GEORGE TOWN: Some 60 moneychangers in Penang are saddled with Rs500 and Rs1,000 notes worth millions after the Indian Government took the notes out of circulation. They just do not know what to do with the notes.

Muslim Jewellers and Money Changers Association president Anvar Hussain Rahumathullah, 59, said the matter was discussed at the association’s general assembly on Wednesday.

“We are in a fix and have no idea what to do next. The banks in India were closed on Wednesday and reopened today. We are waiting for details from the banks there,” he said when met at his outlet in Jalan Masjid Kapitan Keling yesterday.

Anvar said they were no longer trading rupees until further notice as they did not have small change.

 An Indian couple who visited Europe and are now here have suddenly found themselves scraping for money following the announcement by Indian Prime Minister Narendra Modi to scrap the Rs500 and Rs1,000 notes on Tuesday to weed out “black money”.

Businessman Devasish Saha, 27, said he had Rs50,000 (about RM3,200) in Rs500 and Rs1,000 notes and €160 (about RM720) with him.

“We still have another two days in Malaysia and five days in Bali before we head back home to Mumbai on Nov 18.

“We have paid deposits for our hotel rooms but we need to manage the balance payment with the money we have right now,” he said, adding he was glad he had credit cards.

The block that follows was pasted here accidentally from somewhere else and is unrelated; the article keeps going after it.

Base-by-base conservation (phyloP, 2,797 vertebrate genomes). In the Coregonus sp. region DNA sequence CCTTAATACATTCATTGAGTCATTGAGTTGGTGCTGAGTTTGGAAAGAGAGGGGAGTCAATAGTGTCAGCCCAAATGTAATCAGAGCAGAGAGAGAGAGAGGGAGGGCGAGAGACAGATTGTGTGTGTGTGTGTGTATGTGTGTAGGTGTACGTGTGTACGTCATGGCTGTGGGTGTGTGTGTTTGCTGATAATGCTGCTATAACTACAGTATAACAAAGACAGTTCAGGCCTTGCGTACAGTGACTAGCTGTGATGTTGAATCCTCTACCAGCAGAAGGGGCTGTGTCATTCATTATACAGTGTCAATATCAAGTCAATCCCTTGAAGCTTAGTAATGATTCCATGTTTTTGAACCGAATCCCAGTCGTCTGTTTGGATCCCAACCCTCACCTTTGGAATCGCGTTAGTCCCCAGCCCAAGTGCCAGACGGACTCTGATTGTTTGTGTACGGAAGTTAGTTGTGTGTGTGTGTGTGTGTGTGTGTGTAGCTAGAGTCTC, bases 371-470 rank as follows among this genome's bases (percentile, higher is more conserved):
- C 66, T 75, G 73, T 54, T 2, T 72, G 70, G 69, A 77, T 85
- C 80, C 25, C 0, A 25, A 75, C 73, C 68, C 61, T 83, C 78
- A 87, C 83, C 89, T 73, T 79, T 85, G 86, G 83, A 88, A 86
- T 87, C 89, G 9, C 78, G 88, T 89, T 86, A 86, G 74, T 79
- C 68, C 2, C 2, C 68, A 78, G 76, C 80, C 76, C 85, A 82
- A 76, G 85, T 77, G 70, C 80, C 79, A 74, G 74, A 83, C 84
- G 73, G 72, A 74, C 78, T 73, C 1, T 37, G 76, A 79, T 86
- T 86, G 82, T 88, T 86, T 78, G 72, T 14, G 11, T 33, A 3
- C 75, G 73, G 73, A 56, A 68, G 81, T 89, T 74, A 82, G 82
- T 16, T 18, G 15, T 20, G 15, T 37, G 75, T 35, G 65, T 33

Banks in India were closed on Wednesday to make the transition following the announcement made by Modi. New Rs500 and Rs2000 notes are now being issued in India while a fully redesigned Rs1,000 note will be introduced in the next few months.

Company executive K. Rajah, 55, said he was stuck with Rs95,000 (RM5,640) in Rs500 and Rs1,000 notes. He said he had been buying rupees for the past four years to take his family for a holiday in Tamil Nadu.

Having travelled alone to India several times, he wanted to take his wife and two children along on the next trip.

“Whenever the US currency or the ringgit strengthened against the rupee, I would exchange the currencies for rupees.

Rajah said he called his money changer to ask whether he could return the notes.

“But he told me he’s in the same dilemma. He has lots of such notes and doesn’t know what to do with them,” he said.

MIC president Datuk Seri Dr S. Subramaniam said Malaysians who had Indian currency should consult the country’s High Commission.

“I don’t think it is a major issue for genuine Malaysian visitors (to India). He said most Malaysians going to India would bring US dollars and get them changed to rupees there.